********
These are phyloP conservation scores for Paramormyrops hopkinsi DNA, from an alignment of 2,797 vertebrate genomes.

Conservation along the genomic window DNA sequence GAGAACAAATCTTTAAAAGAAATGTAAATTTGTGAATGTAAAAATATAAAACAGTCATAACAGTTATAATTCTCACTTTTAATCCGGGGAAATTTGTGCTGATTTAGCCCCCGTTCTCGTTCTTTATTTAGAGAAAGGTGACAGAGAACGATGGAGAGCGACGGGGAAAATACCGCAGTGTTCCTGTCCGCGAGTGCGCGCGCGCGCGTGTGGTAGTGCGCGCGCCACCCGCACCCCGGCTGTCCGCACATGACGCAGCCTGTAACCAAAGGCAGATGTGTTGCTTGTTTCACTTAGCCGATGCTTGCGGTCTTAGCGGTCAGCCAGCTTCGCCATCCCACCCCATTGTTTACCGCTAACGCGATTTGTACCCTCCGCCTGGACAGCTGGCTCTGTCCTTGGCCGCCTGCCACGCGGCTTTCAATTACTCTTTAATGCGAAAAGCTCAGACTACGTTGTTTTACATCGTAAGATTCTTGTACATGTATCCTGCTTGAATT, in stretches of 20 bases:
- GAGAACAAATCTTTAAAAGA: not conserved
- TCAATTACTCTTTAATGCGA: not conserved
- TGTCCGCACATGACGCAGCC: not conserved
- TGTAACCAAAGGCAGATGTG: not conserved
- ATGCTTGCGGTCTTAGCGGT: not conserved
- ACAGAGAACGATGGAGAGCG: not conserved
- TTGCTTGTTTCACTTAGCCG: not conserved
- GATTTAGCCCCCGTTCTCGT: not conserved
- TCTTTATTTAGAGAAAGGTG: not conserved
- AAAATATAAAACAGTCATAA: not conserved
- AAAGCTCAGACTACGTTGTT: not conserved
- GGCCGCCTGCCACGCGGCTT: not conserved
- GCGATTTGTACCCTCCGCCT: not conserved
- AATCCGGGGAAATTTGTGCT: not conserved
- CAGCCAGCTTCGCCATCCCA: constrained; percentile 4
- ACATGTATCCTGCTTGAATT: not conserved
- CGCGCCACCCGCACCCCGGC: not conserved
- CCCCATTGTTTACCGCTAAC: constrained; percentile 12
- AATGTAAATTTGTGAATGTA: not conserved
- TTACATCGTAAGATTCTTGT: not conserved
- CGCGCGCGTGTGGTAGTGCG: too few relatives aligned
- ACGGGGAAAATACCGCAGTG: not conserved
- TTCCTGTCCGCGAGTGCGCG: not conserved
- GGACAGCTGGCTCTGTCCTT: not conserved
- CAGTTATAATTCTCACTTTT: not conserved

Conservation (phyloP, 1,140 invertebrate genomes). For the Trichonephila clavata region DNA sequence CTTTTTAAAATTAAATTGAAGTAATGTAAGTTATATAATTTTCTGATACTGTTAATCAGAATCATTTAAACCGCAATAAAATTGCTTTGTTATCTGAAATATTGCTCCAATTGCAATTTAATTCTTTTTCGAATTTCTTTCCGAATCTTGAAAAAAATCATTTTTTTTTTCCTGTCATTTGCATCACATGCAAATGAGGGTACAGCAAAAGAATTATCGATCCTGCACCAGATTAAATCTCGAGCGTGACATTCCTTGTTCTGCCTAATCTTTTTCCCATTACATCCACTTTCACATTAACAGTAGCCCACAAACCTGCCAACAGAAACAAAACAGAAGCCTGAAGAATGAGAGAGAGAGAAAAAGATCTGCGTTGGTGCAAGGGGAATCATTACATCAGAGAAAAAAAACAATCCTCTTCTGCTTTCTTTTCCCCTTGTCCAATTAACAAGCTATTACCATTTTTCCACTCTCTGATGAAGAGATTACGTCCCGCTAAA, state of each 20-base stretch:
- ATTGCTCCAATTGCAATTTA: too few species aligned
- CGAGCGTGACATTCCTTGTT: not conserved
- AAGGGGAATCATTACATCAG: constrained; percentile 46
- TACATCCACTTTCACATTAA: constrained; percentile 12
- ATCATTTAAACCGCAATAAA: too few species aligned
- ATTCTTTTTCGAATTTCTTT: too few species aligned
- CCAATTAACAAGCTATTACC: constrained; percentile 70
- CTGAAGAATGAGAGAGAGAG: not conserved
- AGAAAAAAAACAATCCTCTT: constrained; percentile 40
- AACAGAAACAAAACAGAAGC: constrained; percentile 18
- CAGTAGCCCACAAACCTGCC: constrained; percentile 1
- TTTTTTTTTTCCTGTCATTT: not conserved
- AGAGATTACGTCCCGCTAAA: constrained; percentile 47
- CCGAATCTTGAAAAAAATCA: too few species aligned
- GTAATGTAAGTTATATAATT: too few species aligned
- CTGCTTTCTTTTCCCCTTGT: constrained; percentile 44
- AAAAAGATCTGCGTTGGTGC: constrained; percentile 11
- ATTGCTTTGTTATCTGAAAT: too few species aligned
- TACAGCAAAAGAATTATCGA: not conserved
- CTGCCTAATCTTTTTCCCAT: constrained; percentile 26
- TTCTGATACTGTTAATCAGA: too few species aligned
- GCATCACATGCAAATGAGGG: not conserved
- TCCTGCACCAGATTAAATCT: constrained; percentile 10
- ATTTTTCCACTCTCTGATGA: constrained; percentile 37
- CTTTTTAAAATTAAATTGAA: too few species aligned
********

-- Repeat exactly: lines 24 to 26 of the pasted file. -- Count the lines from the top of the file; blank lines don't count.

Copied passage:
- ACGGGGAAAATACCGCAGTG: not conserved
- TTCCTGTCCGCGAGTGCGCG: not conserved
- GGACAGCTGGCTCTGTCCTT: not conserved